Sometimes the most unexpected things can raise your spirits. For me, it was these three neighborhood kids who don’t know it, but who were responsible for an upward shift in my outlook. The prospect of shoveling my driveway (again!) was not engendering warm, fuzzy thoughts and I was remembering how my sister and I, as children, used to shovel not only our parents’ driveway, but our neighbor’s as well. “Aren’t there any kids like that anymore?” I thought to myself, bracing myself to start clearing the 8 inches of white stuff that covered our driveway as a result of the third snowfall in three weeks. Before I could suit up for the job, I hear a knock at the front door. Opening the door, I am greeted by three adorable, rosy-cheek children, asking “Would you like us to shovel your driveway?” “How much are you charging?” I ask, thinking “I don’t care what you’re charging. I’m just glad you’re here” When they reply “It’s free,” I am nearly bowled over. “I’d love for you to shovel, but I insist on paying you,” I tell them. Halfway through their work, I mix some cocoa, milk and sugar for hot chocolate, and take it outside to them along with a plate of cookies. By now, they’re nearly finished their work, so I happily pay them, remarking, “You know you really could charge people to shovel.” “Oh no, we do this as a neighborhood service,” they reply. At this point, a smile bigger than the widened driveway transforms my face and my mood. The good feeling has stayed with me since Wednesday – the day that these three siblings – Piper, 10; and 11-year-old twins Adam and Lana, appeared at my door with their generous offer and enthusiasm. So I thank you, my little snow angels, (and your parents too, for teaching you to help others) for clearing my driveway and bringing some brightness into my life this week. That little bit of help gave me the time and energy to focus on other things, like putting together this beans-and-sausage recipe that reminds me of my own daughter. Most kids ask for pizza, pasta or burgers as their special birthday meal, but no, my little munchkin – now a sophisticated career woman who has called Manhattan her home for years – always requested this humble dish on her birthday. The recipe is adapted from my well-worn 1971 edition of “ The New York Times International Cookbook” by its former food editor Craig Claiborne. The original recipe calls for 1 pound of cotechino or fresh kielbasa sausage. I prefer to use the type of Italian sausage you would find in a sausage and peppers sandwich. I buy a brand that comes from a local farm called “Simply Grazin.” The pigs are raised on certified organic feed in large paddocks where they able to roam freely. If you live in New Jersey, New York, Connecticut, Virginia or Philadelphia, here’s a link to where you can buy their products. The taste is so much better than normal supermarket sausage – and I’m not being paid to say that. It’s just really good and I want you to try it if you can. In this recipe, I use only 1/2 pound of sausage rather than the full pound called for. A half pound goes a long way toward flavoring the dish, and as much as I love good meat, I am trying to cut back on eating too much animal protein. Sausage and White Beans (serves 4 to 6 people) printable recipe here 1/2 pound Italian sausage 1/4 cup olive oil 6 green onions, green part and all 6 cloves garlic 2 13-ounce cans white cannellini beans (or other type of white beans) 1/2 cup dry white wine 1 cup finely chopped Italian parsley fresh ground pepper, coarse salt to taste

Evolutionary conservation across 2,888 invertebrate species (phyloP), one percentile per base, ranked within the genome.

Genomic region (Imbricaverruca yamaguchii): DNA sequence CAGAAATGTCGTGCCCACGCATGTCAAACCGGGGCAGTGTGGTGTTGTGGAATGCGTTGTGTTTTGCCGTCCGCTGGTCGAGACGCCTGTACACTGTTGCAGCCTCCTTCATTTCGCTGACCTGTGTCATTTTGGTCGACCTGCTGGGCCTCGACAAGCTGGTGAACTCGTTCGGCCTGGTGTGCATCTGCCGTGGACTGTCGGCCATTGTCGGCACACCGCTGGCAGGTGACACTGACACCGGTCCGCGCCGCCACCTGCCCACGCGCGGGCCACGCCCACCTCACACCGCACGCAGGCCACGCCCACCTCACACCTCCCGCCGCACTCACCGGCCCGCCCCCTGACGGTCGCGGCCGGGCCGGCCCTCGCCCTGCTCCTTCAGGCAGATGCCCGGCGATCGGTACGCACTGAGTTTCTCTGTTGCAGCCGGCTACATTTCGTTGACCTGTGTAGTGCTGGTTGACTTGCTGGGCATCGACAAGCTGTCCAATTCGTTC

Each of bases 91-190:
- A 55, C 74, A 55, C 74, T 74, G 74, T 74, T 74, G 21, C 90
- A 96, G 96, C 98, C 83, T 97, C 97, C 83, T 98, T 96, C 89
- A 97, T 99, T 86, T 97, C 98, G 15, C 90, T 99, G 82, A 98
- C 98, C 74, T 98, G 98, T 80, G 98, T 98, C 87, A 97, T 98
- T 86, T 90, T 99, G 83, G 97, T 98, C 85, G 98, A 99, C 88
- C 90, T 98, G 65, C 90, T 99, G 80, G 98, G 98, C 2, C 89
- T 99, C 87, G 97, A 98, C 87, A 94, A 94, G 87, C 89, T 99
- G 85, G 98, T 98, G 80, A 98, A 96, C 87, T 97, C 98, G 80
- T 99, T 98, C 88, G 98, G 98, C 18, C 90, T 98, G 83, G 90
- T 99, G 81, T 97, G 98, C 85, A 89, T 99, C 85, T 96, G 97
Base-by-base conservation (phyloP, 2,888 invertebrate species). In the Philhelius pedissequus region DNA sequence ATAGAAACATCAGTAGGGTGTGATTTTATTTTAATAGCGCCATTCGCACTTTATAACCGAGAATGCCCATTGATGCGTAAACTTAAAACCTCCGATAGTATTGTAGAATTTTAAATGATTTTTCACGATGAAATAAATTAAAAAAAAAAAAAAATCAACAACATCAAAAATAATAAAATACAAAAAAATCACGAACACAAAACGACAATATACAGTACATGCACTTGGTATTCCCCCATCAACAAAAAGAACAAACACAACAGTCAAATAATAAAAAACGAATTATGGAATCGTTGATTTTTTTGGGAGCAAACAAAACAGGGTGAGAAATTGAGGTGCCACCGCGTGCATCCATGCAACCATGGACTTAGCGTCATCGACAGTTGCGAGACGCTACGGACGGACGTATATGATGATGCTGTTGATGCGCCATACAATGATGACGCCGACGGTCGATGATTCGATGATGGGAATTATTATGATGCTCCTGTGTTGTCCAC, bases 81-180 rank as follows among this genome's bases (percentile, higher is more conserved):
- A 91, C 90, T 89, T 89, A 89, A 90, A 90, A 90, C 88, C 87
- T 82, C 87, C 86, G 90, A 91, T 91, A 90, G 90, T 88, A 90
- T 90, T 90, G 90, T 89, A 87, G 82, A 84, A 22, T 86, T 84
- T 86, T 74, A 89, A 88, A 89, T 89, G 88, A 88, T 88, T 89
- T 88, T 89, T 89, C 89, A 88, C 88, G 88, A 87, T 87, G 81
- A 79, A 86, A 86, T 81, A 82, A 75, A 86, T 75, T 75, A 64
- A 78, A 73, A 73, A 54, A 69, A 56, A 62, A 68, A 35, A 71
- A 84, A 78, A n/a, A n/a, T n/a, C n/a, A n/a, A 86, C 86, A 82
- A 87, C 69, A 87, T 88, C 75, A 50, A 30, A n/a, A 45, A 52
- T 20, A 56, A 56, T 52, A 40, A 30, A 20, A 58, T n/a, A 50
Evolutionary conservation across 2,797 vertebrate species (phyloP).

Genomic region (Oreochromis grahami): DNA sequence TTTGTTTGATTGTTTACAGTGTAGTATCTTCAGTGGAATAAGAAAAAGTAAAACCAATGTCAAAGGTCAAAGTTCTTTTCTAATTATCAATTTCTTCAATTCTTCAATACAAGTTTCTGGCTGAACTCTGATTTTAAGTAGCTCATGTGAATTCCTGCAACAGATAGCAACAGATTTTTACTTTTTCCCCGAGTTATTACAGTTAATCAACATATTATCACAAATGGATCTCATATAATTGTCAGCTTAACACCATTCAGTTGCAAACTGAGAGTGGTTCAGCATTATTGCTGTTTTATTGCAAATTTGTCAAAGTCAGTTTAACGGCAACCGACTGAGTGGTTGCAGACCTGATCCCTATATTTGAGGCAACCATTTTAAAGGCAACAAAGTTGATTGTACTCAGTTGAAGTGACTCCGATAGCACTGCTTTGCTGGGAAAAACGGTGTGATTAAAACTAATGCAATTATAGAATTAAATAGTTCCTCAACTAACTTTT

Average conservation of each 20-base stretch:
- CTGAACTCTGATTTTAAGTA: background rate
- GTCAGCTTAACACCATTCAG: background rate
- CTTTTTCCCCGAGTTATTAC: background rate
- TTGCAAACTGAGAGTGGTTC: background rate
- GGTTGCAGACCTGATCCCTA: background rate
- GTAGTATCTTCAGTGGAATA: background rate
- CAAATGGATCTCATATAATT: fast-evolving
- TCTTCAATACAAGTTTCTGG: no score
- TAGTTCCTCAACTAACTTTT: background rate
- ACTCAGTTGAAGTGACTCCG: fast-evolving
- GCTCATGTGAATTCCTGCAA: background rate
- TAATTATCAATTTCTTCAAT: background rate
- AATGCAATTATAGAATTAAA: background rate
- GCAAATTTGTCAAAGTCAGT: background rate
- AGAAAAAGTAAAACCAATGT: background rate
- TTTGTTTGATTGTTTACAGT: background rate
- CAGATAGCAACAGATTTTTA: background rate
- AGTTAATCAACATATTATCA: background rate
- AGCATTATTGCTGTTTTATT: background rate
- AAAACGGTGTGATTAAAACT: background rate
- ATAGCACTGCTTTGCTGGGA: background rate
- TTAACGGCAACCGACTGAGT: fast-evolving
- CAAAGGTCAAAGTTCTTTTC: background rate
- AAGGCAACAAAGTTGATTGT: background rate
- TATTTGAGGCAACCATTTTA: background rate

- Peel the casing off the sausage and place the sausage in a saucepan with water to cover. Bring to a boil and simmer for about 20 minutes or until cooked. Do not throw away the water.
- Meanwhile, drain the beans in a colander and rinse them.
- Trim the green onions and chop fine. Cook briefly in the oil, then add the garlic and cook a few minutes. Cut the sausage into thin slices, or break into bits, and add to the pan, along with the beans, the wine, the salt and pepper and enough of the cooking liquid to barely cover the beans. Cook over very low heat about ten to fifteen minutes, stirring occasionally.
- Stir in the parsley, and add more water if too dry. Serve hot with some crusty bread.